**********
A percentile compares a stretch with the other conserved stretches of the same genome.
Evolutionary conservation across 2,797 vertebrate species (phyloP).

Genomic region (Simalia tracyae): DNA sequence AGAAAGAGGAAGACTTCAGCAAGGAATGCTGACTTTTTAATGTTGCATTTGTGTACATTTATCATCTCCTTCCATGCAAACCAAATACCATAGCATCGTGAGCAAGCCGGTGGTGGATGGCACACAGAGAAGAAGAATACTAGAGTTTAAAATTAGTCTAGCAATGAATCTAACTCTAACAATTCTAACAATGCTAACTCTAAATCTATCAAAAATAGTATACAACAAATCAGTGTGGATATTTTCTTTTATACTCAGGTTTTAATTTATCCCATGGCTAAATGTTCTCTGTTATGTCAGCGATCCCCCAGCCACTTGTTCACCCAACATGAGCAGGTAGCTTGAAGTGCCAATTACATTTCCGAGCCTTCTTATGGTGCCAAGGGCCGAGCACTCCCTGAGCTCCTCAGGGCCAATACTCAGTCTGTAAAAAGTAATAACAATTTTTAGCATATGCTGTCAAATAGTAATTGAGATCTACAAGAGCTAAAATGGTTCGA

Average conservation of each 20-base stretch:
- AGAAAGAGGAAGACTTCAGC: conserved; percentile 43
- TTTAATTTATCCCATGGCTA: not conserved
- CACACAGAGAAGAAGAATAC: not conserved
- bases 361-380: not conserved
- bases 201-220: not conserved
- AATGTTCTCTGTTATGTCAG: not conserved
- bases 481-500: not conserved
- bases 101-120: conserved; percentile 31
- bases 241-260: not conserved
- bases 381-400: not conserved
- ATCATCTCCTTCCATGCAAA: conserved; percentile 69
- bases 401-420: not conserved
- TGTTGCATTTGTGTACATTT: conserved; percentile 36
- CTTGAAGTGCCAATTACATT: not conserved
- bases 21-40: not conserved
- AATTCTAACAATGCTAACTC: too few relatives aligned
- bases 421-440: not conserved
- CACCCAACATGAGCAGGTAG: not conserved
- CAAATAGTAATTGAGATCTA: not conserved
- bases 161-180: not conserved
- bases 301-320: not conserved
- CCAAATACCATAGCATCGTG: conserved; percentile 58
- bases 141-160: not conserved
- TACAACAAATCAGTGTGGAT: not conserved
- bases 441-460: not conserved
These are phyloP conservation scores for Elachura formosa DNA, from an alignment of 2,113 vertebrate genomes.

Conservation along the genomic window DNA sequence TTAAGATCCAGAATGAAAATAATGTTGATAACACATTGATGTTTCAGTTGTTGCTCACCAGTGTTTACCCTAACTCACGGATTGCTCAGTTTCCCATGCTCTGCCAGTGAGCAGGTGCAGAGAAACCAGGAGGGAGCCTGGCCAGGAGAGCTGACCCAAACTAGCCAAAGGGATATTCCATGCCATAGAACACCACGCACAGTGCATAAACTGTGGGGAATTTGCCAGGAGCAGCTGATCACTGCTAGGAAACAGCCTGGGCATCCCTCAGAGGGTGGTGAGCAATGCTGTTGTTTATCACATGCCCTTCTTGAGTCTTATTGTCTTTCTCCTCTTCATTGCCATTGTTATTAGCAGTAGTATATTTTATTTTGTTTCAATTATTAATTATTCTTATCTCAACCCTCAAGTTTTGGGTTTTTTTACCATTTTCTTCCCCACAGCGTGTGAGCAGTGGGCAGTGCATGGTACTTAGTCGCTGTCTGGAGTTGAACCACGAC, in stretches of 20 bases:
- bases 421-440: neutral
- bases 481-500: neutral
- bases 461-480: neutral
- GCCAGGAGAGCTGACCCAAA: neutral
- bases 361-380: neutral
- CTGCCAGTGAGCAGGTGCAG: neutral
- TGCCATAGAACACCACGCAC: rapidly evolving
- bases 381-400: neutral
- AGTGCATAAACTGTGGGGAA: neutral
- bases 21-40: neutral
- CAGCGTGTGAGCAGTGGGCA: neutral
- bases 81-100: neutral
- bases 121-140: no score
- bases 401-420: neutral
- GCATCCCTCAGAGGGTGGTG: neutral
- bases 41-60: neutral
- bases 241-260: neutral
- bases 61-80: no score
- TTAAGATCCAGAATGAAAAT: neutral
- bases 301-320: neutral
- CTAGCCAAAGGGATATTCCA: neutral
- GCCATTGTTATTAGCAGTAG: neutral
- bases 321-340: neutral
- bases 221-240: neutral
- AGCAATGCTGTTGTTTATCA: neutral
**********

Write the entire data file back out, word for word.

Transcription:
A percentile compares a stretch with the other conserved stretches of the same genome.
Evolutionary conservation across 2,797 vertebrate species (phyloP).

Genomic region (Simalia tracyae): DNA sequence AGAAAGAGGAAGACTTCAGCAAGGAATGCTGACTTTTTAATGTTGCATTTGTGTACATTTATCATCTCCTTCCATGCAAACCAAATACCATAGCATCGTGAGCAAGCCGGTGGTGGATGGCACACAGAGAAGAAGAATACTAGAGTTTAAAATTAGTCTAGCAATGAATCTAACTCTAACAATTCTAACAATGCTAACTCTAAATCTATCAAAAATAGTATACAACAAATCAGTGTGGATATTTTCTTTTATACTCAGGTTTTAATTTATCCCATGGCTAAATGTTCTCTGTTATGTCAGCGATCCCCCAGCCACTTGTTCACCCAACATGAGCAGGTAGCTTGAAGTGCCAATTACATTTCCGAGCCTTCTTATGGTGCCAAGGGCCGAGCACTCCCTGAGCTCCTCAGGGCCAATACTCAGTCTGTAAAAAGTAATAACAATTTTTAGCATATGCTGTCAAATAGTAATTGAGATCTACAAGAGCTAAAATGGTTCGA

Average conservation of each 20-base stretch:
- AGAAAGAGGAAGACTTCAGC: conserved; percentile 43
- TTTAATTTATCCCATGGCTA: not conserved
- CACACAGAGAAGAAGAATAC: not conserved
- bases 361-380: not conserved
- bases 201-220: not conserved
- AATGTTCTCTGTTATGTCAG: not conserved
- bases 481-500: not conserved
- bases 101-120: conserved; percentile 31
- bases 241-260: not conserved
- bases 381-400: not conserved
- ATCATCTCCTTCCATGCAAA: conserved; percentile 69
- bases 401-420: not conserved
- TGTTGCATTTGTGTACATTT: conserved; percentile 36
- CTTGAAGTGCCAATTACATT: not conserved
- bases 21-40: not conserved
- AATTCTAACAATGCTAACTC: too few relatives aligned
- bases 421-440: not conserved
- CACCCAACATGAGCAGGTAG: not conserved
- CAAATAGTAATTGAGATCTA: not conserved
- bases 161-180: not conserved
- bases 301-320: not conserved
- CCAAATACCATAGCATCGTG: conserved; percentile 58
- bases 141-160: not conserved
- TACAACAAATCAGTGTGGAT: not conserved
- bases 441-460: not conserved
These are phyloP conservation scores for Elachura formosa DNA, from an alignment of 2,113 vertebrate genomes.

Conservation along the genomic window DNA sequence TTAAGATCCAGAATGAAAATAATGTTGATAACACATTGATGTTTCAGTTGTTGCTCACCAGTGTTTACCCTAACTCACGGATTGCTCAGTTTCCCATGCTCTGCCAGTGAGCAGGTGCAGAGAAACCAGGAGGGAGCCTGGCCAGGAGAGCTGACCCAAACTAGCCAAAGGGATATTCCATGCCATAGAACACCACGCACAGTGCATAAACTGTGGGGAATTTGCCAGGAGCAGCTGATCACTGCTAGGAAACAGCCTGGGCATCCCTCAGAGGGTGGTGAGCAATGCTGTTGTTTATCACATGCCCTTCTTGAGTCTTATTGTCTTTCTCCTCTTCATTGCCATTGTTATTAGCAGTAGTATATTTTATTTTGTTTCAATTATTAATTATTCTTATCTCAACCCTCAAGTTTTGGGTTTTTTTACCATTTTCTTCCCCACAGCGTGTGAGCAGTGGGCAGTGCATGGTACTTAGTCGCTGTCTGGAGTTGAACCACGAC, in stretches of 20 bases:
- bases 421-440: neutral
- bases 481-500: neutral
- bases 461-480: neutral
- GCCAGGAGAGCTGACCCAAA: neutral
- bases 361-380: neutral
- CTGCCAGTGAGCAGGTGCAG: neutral
- TGCCATAGAACACCACGCAC: rapidly evolving
- bases 381-400: neutral
- AGTGCATAAACTGTGGGGAA: neutral
- bases 21-40: neutral
- CAGCGTGTGAGCAGTGGGCA: neutral
- bases 81-100: neutral
- bases 121-140: no score
- bases 401-420: neutral
- GCATCCCTCAGAGGGTGGTG: neutral
- bases 41-60: neutral
- bases 241-260: neutral
- bases 61-80: no score
- TTAAGATCCAGAATGAAAAT: neutral
- bases 301-320: neutral
- CTAGCCAAAGGGATATTCCA: neutral
- GCCATTGTTATTAGCAGTAG: neutral
- bases 321-340: neutral
- bases 221-240: neutral
- AGCAATGCTGTTGTTTATCA: neutral